The first step to improving the speed of your review process is to figure out how your team is doing at the moment. Start by measuring the time code spends in specific phases of the review process.

⏰ Here at Panaseer we started by looking at the following two:

  1. Time from when a PR was raised to when someone took responsibility for the review and assigned themselves
  2. Time from someone assigning themselves to the actual review being added

There were a bunch of other things we could have measured, like the end to end lifetime of a pull request, but we found that for our team those two were the ones where we could make the biggest gains initially.

Once you have the metrics and you know what your baseline is, it’s time to start experimenting to improve the team’s review performance.

The Pull Request Checklist

Once you’ve started measuring review performance, it’s time to look at the process. Below is our checklist for making sure our PRs are not a burden to review.

№1: Automate Away!

If I had to comment every few lines on formatting and code style — I’d procrastinate getting the review in as well! Style and formatting are some of the easiest things to standardise through automation. On the Frontend Engineering team here at Panaseer, we make heavy use of eslint and Prettier. With that in place, there shouldn’t be any need to comment on formatting or style in code reviews.

The other area we automated, focussed on reminding the team of unassigned PRs and assigned ones that are still missing reviews. It’s easy to lose track of pull requests you are assigned to — having something in place that reminds you, helps get reviews in quicker. We’ve been busy, working on some Github and Slack integrations — keep your eyes peeled as we’ll be open sourcing them later this year.

№2: Take Responsibility

A pull request that doesn’t have anyone assigned to it, won’t get a quick review. Unless specifically communicated no one will plan the review into their day and take care of it. Making sure that once a PR is raised — it’s clear who is responsible for reviewing the code, is vital for reducing the PR lifetime and getting it merged in a non-disruptive way.

№3: The Pull Request Size

Keep them small! Break your features into multiple smaller pull request as opposed to dropping two thousand lines of code on your team members. Thorough reviews take a lot of mental energy! Maintaining that level of concentration for several thousand lines is impossible. You might say, actually going through two thousand lines of your code reads beautifully and is like a poem in Javascript, but believe me even the most well-written code hits that limit during a review. We try to keep our pull requests below a thousand lines, ideally well below that.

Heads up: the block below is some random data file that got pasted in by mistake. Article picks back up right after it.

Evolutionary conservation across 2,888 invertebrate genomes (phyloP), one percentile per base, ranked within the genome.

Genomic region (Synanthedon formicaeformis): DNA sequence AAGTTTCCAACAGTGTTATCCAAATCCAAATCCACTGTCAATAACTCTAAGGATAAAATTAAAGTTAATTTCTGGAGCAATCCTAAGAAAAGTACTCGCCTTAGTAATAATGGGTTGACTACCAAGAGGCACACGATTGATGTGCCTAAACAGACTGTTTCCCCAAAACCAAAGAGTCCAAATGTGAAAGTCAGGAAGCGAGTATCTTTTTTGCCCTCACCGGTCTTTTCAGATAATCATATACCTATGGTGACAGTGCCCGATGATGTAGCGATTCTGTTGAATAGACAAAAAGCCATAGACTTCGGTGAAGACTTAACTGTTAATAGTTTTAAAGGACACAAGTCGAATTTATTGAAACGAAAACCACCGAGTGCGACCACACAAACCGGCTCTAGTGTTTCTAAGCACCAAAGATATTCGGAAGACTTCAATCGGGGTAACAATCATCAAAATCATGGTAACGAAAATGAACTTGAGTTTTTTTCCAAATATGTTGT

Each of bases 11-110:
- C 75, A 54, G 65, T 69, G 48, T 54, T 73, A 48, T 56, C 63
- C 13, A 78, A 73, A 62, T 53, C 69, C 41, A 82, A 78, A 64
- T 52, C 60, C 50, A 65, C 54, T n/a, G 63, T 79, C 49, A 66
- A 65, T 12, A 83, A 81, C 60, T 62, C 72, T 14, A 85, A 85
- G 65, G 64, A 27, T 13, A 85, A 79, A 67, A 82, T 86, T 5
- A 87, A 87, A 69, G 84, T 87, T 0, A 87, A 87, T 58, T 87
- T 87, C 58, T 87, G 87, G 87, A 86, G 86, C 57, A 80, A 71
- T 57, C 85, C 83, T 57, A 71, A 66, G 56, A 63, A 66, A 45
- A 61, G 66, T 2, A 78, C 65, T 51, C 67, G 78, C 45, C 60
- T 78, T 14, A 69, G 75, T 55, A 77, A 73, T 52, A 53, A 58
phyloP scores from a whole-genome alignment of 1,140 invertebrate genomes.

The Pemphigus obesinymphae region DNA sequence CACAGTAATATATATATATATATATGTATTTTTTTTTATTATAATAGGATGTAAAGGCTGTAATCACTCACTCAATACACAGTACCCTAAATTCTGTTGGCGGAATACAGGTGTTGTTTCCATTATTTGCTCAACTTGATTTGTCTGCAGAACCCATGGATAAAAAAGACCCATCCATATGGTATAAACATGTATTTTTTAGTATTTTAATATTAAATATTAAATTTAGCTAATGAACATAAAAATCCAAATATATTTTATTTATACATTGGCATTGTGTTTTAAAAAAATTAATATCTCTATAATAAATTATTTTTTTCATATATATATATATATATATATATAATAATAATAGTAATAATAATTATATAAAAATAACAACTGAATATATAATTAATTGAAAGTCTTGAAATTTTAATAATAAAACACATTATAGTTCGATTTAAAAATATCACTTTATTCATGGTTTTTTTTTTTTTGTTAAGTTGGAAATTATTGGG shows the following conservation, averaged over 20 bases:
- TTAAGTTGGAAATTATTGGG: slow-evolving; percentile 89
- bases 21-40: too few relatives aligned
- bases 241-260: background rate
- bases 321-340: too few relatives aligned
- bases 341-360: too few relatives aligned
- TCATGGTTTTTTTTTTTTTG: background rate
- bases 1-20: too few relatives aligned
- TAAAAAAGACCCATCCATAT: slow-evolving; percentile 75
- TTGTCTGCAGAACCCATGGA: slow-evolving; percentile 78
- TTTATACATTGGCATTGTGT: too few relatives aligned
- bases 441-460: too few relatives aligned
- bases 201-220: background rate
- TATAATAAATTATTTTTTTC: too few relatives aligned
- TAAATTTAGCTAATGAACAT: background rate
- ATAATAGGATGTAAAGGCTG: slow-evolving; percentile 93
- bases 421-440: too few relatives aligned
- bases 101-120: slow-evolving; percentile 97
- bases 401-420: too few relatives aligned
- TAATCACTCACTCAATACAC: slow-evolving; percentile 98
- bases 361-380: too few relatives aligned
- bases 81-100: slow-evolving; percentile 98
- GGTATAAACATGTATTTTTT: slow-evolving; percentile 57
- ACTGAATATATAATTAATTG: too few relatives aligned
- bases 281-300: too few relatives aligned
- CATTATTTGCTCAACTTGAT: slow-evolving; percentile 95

№4: Don’t Surprise

The code you pack into a pull request is not meant to surprise. For bigger features that involved multiple components and sometimes complex component interactions, use co-design session for the architecture of the feature or pair programming. That way your reviewer is already familiar with the code and the bar to getting a good & timely review in is lower.

№5: Give Up All the Information

Have you ever reviewed a pull request and even though you knew about the architecture of the feature, it took you some time to remember why this feature was being built in the first place? To avoid for your reviewer having to find the related ticket and relevant information manually, standardise the information you provide with pull requests. We started using Github Pull Request Templates and they’ve been helping a lot! Using templates, we can ensure that every pull request clearly states the context of the task, the actual changes, any new patterns that were introduced, what kinds of testing was added and a link to the ticket. I wouldn’t want to review a PR without it anymore! We open sourced our PR templates — if you need a starting point for yours take a look here.

Take Action on Your Team!

The best way to address this problem is to establish a baseline and start experimenting! I hope reading this you got an idea of where to start — some initial ideas to set you on the right path.

👋 Let us know what’s worked for your team! We’d love to increase the number of items on the checklist. You can reach me on Twitter at @BorriesAnton.